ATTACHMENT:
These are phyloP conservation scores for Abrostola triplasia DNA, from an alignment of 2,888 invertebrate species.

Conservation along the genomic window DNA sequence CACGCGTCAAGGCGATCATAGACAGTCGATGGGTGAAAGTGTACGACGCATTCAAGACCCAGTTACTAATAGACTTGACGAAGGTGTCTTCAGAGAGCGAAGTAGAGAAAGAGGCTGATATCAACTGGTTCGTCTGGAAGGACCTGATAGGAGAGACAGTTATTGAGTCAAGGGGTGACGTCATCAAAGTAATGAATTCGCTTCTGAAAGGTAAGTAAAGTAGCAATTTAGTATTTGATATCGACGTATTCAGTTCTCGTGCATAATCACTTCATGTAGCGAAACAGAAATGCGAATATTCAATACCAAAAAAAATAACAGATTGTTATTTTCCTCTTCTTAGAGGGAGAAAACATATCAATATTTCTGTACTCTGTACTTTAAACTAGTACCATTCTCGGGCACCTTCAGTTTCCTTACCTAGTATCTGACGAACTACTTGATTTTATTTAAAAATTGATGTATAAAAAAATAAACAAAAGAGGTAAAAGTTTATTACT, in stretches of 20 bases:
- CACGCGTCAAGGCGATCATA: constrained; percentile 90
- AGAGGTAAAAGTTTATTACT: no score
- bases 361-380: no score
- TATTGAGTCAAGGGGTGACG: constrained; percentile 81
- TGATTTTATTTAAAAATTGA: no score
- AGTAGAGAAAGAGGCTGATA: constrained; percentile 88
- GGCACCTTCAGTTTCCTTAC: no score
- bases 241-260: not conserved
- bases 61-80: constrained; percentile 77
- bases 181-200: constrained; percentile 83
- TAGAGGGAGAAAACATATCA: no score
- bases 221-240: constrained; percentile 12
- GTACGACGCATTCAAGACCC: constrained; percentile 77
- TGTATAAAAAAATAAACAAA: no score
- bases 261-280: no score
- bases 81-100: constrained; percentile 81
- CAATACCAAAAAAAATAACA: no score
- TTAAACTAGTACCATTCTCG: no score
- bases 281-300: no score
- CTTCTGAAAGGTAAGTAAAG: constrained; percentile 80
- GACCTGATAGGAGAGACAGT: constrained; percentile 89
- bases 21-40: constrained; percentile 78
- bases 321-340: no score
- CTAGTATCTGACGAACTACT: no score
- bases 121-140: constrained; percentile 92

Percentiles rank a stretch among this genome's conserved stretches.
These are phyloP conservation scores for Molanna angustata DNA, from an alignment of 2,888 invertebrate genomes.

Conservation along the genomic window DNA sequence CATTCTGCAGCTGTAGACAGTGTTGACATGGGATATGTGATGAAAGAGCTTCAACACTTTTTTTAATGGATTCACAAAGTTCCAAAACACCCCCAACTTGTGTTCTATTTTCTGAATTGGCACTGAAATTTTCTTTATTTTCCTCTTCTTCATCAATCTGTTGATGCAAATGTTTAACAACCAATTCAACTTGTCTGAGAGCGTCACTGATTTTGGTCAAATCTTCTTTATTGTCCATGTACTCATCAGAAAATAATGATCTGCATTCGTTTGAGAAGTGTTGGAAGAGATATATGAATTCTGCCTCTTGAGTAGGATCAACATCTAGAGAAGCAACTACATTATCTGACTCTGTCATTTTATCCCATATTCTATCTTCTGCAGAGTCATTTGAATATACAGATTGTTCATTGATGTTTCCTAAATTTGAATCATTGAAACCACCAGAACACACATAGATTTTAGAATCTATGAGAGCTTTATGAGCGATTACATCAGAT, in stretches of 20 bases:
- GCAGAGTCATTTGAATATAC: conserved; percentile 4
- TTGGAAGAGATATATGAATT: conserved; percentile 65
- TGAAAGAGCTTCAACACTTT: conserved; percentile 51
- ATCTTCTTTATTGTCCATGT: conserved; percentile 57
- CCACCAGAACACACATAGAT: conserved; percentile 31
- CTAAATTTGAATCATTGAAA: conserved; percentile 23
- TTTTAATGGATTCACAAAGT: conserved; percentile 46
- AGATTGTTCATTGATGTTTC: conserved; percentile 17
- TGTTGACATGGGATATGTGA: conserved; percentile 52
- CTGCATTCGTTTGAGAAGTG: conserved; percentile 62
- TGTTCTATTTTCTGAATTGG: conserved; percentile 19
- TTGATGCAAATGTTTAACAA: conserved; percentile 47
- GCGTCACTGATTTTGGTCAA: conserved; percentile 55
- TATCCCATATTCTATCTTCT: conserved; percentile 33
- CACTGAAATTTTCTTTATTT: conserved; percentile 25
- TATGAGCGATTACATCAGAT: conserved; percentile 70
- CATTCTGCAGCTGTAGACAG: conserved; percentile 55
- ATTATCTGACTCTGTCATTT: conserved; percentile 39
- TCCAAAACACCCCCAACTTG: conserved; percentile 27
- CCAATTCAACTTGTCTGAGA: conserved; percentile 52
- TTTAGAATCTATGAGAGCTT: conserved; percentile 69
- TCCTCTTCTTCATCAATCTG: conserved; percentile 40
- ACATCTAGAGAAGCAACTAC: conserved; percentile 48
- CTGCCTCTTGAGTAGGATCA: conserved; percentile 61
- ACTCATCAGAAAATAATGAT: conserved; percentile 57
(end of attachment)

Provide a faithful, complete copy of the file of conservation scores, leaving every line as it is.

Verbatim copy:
These are phyloP conservation scores for Abrostola triplasia DNA, from an alignment of 2,888 invertebrate species.

Conservation along the genomic window DNA sequence CACGCGTCAAGGCGATCATAGACAGTCGATGGGTGAAAGTGTACGACGCATTCAAGACCCAGTTACTAATAGACTTGACGAAGGTGTCTTCAGAGAGCGAAGTAGAGAAAGAGGCTGATATCAACTGGTTCGTCTGGAAGGACCTGATAGGAGAGACAGTTATTGAGTCAAGGGGTGACGTCATCAAAGTAATGAATTCGCTTCTGAAAGGTAAGTAAAGTAGCAATTTAGTATTTGATATCGACGTATTCAGTTCTCGTGCATAATCACTTCATGTAGCGAAACAGAAATGCGAATATTCAATACCAAAAAAAATAACAGATTGTTATTTTCCTCTTCTTAGAGGGAGAAAACATATCAATATTTCTGTACTCTGTACTTTAAACTAGTACCATTCTCGGGCACCTTCAGTTTCCTTACCTAGTATCTGACGAACTACTTGATTTTATTTAAAAATTGATGTATAAAAAAATAAACAAAAGAGGTAAAAGTTTATTACT, in stretches of 20 bases:
- CACGCGTCAAGGCGATCATA: constrained; percentile 90
- AGAGGTAAAAGTTTATTACT: no score
- bases 361-380: no score
- TATTGAGTCAAGGGGTGACG: constrained; percentile 81
- TGATTTTATTTAAAAATTGA: no score
- AGTAGAGAAAGAGGCTGATA: constrained; percentile 88
- GGCACCTTCAGTTTCCTTAC: no score
- bases 241-260: not conserved
- bases 61-80: constrained; percentile 77
- bases 181-200: constrained; percentile 83
- TAGAGGGAGAAAACATATCA: no score
- bases 221-240: constrained; percentile 12
- GTACGACGCATTCAAGACCC: constrained; percentile 77
- TGTATAAAAAAATAAACAAA: no score
- bases 261-280: no score
- bases 81-100: constrained; percentile 81
- CAATACCAAAAAAAATAACA: no score
- TTAAACTAGTACCATTCTCG: no score
- bases 281-300: no score
- CTTCTGAAAGGTAAGTAAAG: constrained; percentile 80
- GACCTGATAGGAGAGACAGT: constrained; percentile 89
- bases 21-40: constrained; percentile 78
- bases 321-340: no score
- CTAGTATCTGACGAACTACT: no score
- bases 121-140: constrained; percentile 92

Percentiles rank a stretch among this genome's conserved stretches.
These are phyloP conservation scores for Molanna angustata DNA, from an alignment of 2,888 invertebrate genomes.

Conservation along the genomic window DNA sequence CATTCTGCAGCTGTAGACAGTGTTGACATGGGATATGTGATGAAAGAGCTTCAACACTTTTTTTAATGGATTCACAAAGTTCCAAAACACCCCCAACTTGTGTTCTATTTTCTGAATTGGCACTGAAATTTTCTTTATTTTCCTCTTCTTCATCAATCTGTTGATGCAAATGTTTAACAACCAATTCAACTTGTCTGAGAGCGTCACTGATTTTGGTCAAATCTTCTTTATTGTCCATGTACTCATCAGAAAATAATGATCTGCATTCGTTTGAGAAGTGTTGGAAGAGATATATGAATTCTGCCTCTTGAGTAGGATCAACATCTAGAGAAGCAACTACATTATCTGACTCTGTCATTTTATCCCATATTCTATCTTCTGCAGAGTCATTTGAATATACAGATTGTTCATTGATGTTTCCTAAATTTGAATCATTGAAACCACCAGAACACACATAGATTTTAGAATCTATGAGAGCTTTATGAGCGATTACATCAGAT, in stretches of 20 bases:
- GCAGAGTCATTTGAATATAC: conserved; percentile 4
- TTGGAAGAGATATATGAATT: conserved; percentile 65
- TGAAAGAGCTTCAACACTTT: conserved; percentile 51
- ATCTTCTTTATTGTCCATGT: conserved; percentile 57
- CCACCAGAACACACATAGAT: conserved; percentile 31
- CTAAATTTGAATCATTGAAA: conserved; percentile 23
- TTTTAATGGATTCACAAAGT: conserved; percentile 46
- AGATTGTTCATTGATGTTTC: conserved; percentile 17
- TGTTGACATGGGATATGTGA: conserved; percentile 52
- CTGCATTCGTTTGAGAAGTG: conserved; percentile 62
- TGTTCTATTTTCTGAATTGG: conserved; percentile 19
- TTGATGCAAATGTTTAACAA: conserved; percentile 47
- GCGTCACTGATTTTGGTCAA: conserved; percentile 55
- TATCCCATATTCTATCTTCT: conserved; percentile 33
- CACTGAAATTTTCTTTATTT: conserved; percentile 25
- TATGAGCGATTACATCAGAT: conserved; percentile 70
- CATTCTGCAGCTGTAGACAG: conserved; percentile 55
- ATTATCTGACTCTGTCATTT: conserved; percentile 39
- TCCAAAACACCCCCAACTTG: conserved; percentile 27
- CCAATTCAACTTGTCTGAGA: conserved; percentile 52
- TTTAGAATCTATGAGAGCTT: conserved; percentile 69
- TCCTCTTCTTCATCAATCTG: conserved; percentile 40
- ACATCTAGAGAAGCAACTAC: conserved; percentile 48
- CTGCCTCTTGAGTAGGATCA: conserved; percentile 61
- ACTCATCAGAAAATAATGAT: conserved; percentile 57